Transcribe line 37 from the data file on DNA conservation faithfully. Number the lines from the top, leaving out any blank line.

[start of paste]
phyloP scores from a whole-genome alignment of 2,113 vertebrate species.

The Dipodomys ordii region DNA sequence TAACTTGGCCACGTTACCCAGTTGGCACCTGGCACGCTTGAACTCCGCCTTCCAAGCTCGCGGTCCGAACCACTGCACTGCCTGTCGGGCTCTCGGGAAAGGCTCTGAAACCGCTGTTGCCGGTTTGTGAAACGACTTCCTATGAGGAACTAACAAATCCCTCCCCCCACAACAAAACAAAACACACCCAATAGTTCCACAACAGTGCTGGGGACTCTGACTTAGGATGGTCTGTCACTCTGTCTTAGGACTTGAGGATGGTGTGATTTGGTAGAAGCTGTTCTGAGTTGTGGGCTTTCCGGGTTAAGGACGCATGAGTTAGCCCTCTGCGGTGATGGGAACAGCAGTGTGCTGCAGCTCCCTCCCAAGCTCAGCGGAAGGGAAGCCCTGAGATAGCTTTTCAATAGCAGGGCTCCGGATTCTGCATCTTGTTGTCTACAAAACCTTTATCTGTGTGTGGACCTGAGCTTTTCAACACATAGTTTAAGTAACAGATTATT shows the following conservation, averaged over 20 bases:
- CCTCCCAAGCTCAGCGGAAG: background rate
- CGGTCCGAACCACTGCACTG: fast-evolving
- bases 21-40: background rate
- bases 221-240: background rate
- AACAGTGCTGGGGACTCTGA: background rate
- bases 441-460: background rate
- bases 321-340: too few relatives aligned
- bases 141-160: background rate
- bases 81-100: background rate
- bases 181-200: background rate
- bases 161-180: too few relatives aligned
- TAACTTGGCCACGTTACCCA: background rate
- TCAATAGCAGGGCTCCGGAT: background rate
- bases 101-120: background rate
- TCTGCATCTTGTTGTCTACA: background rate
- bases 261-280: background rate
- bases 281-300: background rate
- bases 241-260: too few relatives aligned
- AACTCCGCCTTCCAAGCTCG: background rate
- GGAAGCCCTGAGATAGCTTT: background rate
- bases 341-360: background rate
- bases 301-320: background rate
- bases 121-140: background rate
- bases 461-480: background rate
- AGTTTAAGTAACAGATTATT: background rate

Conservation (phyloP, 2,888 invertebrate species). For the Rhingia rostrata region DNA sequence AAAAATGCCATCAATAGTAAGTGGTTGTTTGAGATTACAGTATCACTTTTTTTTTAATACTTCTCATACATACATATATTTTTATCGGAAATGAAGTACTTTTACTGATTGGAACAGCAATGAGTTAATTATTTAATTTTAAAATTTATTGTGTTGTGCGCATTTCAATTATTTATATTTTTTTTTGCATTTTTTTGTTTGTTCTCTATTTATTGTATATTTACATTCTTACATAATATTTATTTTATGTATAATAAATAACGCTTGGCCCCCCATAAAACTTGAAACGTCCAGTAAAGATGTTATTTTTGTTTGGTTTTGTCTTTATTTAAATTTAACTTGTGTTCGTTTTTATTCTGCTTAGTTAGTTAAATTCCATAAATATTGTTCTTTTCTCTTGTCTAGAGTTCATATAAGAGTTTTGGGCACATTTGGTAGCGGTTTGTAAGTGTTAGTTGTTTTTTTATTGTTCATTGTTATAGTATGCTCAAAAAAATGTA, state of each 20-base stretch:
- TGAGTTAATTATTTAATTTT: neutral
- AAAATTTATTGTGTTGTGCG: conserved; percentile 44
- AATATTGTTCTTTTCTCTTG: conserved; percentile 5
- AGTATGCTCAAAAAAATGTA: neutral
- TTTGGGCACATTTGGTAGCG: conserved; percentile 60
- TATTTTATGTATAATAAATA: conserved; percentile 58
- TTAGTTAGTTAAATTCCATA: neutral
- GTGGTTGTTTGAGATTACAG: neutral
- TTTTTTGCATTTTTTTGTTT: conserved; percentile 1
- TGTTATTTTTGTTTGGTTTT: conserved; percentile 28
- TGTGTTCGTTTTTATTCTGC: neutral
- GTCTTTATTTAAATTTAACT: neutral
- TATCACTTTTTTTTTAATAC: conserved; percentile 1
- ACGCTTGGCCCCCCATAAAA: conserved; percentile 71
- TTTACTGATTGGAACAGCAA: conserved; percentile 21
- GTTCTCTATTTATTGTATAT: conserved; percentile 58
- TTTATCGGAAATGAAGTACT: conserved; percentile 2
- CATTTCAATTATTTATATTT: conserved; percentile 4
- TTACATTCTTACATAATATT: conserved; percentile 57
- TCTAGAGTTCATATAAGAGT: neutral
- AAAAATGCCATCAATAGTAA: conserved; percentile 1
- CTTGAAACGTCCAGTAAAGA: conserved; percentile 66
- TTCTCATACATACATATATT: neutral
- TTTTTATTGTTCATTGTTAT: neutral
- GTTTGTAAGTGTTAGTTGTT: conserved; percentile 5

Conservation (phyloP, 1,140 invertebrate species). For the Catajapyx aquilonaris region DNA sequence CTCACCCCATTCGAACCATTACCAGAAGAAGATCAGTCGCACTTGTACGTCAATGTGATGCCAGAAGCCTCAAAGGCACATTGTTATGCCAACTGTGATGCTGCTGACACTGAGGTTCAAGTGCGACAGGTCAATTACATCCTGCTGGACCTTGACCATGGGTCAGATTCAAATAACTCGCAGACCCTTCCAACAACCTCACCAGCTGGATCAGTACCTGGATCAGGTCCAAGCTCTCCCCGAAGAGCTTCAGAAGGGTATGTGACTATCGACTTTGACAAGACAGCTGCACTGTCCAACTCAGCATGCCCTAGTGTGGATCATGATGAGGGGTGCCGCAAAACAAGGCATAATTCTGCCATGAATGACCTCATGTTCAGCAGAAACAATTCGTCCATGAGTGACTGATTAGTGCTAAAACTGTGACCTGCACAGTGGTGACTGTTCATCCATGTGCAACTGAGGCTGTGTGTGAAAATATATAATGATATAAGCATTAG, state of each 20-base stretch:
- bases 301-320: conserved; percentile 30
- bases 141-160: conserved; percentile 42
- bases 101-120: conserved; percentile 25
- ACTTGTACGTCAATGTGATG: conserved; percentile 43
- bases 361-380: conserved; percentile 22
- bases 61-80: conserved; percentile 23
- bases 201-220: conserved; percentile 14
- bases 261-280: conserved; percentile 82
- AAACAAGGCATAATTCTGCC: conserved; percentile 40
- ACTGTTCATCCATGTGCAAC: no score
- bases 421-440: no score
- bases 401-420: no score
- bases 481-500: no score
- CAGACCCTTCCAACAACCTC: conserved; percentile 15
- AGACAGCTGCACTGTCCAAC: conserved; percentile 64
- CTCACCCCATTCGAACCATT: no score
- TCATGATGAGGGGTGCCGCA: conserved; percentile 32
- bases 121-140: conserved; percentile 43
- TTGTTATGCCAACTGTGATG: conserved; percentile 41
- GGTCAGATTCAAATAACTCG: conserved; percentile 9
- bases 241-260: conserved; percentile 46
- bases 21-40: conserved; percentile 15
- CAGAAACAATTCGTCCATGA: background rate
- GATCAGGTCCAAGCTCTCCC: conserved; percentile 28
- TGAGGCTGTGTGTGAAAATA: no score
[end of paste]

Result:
- TTTTTTGCATTTTTTTGTTT: conserved; percentile 1